Cancer Complementary and alternative medicine Medicine Quackery

Danny Hauser’s doing well, and (as usual) Mike Adams is going off the deep end

Last month, a frequent topic of this blog was the case of Daniel Hauser, the 13-year-old boy from Minnesota with Hodgkin’s lymphoma who made the national news for his refusal (and his mother’s support of that refusal) to undergo a second round of chemotherapy. Instead, he wanted to pursue “natural” therapy, including what sounded like alkalinization quackery. What was especially disturbing about this case was that he had a highly treatable form of cancer with close to a 90% expectation of long term survival with conventional treatment with chemotherapy and radiation. As with the cases of Abraham Cherrix and Katie Wernecke, the case of Daniel Hauser made national news and stoked a debate over parental rights to decide medical care for their children and what should be done when parents choose ineffective quackery (i.e., medical neglect) over effective scientific medicine, as well as the question of when a child is old enough to make such a decision for himself. Throwing a curveball into the mix were reports that Daniel is illiterate due to a learning disability.

The original reason given was that Daniel was a follower of a pseudoreligion called Nemenhah, which is led by a Native American wannabe who goes by the name of Chief Cloudpiler. Indeed, he even claimed to be an elder in the religion. This initially led me to conclude that this was yet another case of a child being sacrificed on the altar of irrational religious belief. Learning more led me to conclude that the case was a lot more complicated than that in that when he was very young apparently Daniel had watched his aunt die while being treated with chemotherapy, which had profoundly affected both him and his mother. When Daniel reacted very badly to the first round of chemotherapy, he became scared, and his mother freaked out, and I suspected that the claim that it’s against Daniel’s religion to undergo chemotherapy was more of a convenient excuse to justify the refusal of chemotherapy than due to a genuine belief in that religion. Whatever the reason, when the judge ruled that Daniel had to undergo chemotherapy, he and his mother went on the lam from the law, ostensibly to head for Mexico. Fortunately, eventually they came back, and Daniel’s mother Colleen Hauser agreed to have him undergo chemotherapy. Since then, Daniel’s case has been used as a rallying cry for quackery supporters about the supposedly intolerably overbearing “fascism” of the State of Minnesota.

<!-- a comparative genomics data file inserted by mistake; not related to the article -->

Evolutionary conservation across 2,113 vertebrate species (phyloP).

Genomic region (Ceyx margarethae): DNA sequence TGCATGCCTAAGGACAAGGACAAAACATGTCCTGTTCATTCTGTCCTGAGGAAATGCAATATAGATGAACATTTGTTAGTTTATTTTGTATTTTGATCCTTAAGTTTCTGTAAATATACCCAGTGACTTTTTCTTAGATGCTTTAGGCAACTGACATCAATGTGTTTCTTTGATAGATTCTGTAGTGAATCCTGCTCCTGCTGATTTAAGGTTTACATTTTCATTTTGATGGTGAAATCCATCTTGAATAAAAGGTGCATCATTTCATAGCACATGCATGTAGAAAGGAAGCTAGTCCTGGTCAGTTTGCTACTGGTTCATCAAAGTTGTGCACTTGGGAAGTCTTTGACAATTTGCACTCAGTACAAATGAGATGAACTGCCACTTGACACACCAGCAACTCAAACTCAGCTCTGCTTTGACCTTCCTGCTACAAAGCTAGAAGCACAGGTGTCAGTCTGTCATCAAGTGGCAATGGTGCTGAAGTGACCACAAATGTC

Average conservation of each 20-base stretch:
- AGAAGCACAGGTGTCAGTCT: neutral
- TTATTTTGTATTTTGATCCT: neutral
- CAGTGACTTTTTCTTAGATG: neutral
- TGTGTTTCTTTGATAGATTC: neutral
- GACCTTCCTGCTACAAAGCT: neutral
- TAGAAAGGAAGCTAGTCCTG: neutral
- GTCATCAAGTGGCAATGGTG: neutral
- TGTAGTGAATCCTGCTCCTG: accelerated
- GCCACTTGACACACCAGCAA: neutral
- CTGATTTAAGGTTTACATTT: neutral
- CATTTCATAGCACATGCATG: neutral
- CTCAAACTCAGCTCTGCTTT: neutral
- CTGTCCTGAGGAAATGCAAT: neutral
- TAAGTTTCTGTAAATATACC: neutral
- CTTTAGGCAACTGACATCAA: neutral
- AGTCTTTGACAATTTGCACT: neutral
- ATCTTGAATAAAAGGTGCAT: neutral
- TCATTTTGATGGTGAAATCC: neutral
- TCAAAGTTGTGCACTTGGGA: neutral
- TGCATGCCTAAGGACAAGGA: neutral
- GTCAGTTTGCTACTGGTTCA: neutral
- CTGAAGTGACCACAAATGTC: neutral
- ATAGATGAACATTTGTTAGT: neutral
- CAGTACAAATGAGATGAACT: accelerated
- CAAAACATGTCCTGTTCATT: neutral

During the two weeks or so that this case captivated the nation, I got tired of dealing with nonsense laid down by the many supporters (such as the aforementioned Mike Adams) and stuff like this:

Doctors have said Daniel’s cancer has up to a 90 percent chance of being cured with chemotherapy and/or radiation. Without those treatments, doctors say his chances of survival are 5 percent. Now I find those 90%-5% odds to be rather misleading. First of all, it’s not actually a 90% chance of “survival” but a 90% chance that the tumor will shrink. (You can argue that the tumor shrinking equals survival, but only if the side effects of the chemo and radiation don’t deteriorate his health even more).

The stupid, it burns. Or maybe I should say, the ignorance, it sucks all knowledge from the brain of those reading it. No, survival means survival. It means the percentage of patients who are still alive after five or ten years, and, as I described when schooling Daniel Hauser’s lawyer. In any case, that’s a taste of the medical misinformation I had to deal with, along with the usual claims of “suppression” of “alternative” cures and the context-free rants about how chemotherapy can predispose to second malignancies later in life. (Of course, never mentioned is that children with cancer who don’t undergo treatment don’t survive long enough to worry about those risks.)

In any case, it’s been nearly three weeks since I last wrote about this case, and I was wondering how Danny’s doing, since it’s been over two weeks since he underwent his first round of chemotherapy. Fortunately, there was a report over the weekend in the Mankato Free Press that suggests Danny is doing as well as can be expected:

A recent X-ray of a 13-year-old Sleepy Eye boy with cancer who reluctantly agreed to chemotherapy shows the tumor has shrunk, a family spokesman said.

“There’s quite a bit of reduction in the tumor,” Daniel Zwakman, a Cottage Grove man close to the family, said of Daniel Hauser.

That indicates the tumor has not become resistant to chemotherapy. Hauser had a single chemotherapy dose in early February, and doctors worried the tumor would grow back resistant to the chemicals.

If that happened, his chances of survival would drop from about 90 percent to 50 percent, said doctors at the Mayo Clinic and Children’s Hospital, who were cited by Brown County’s child neglect petition.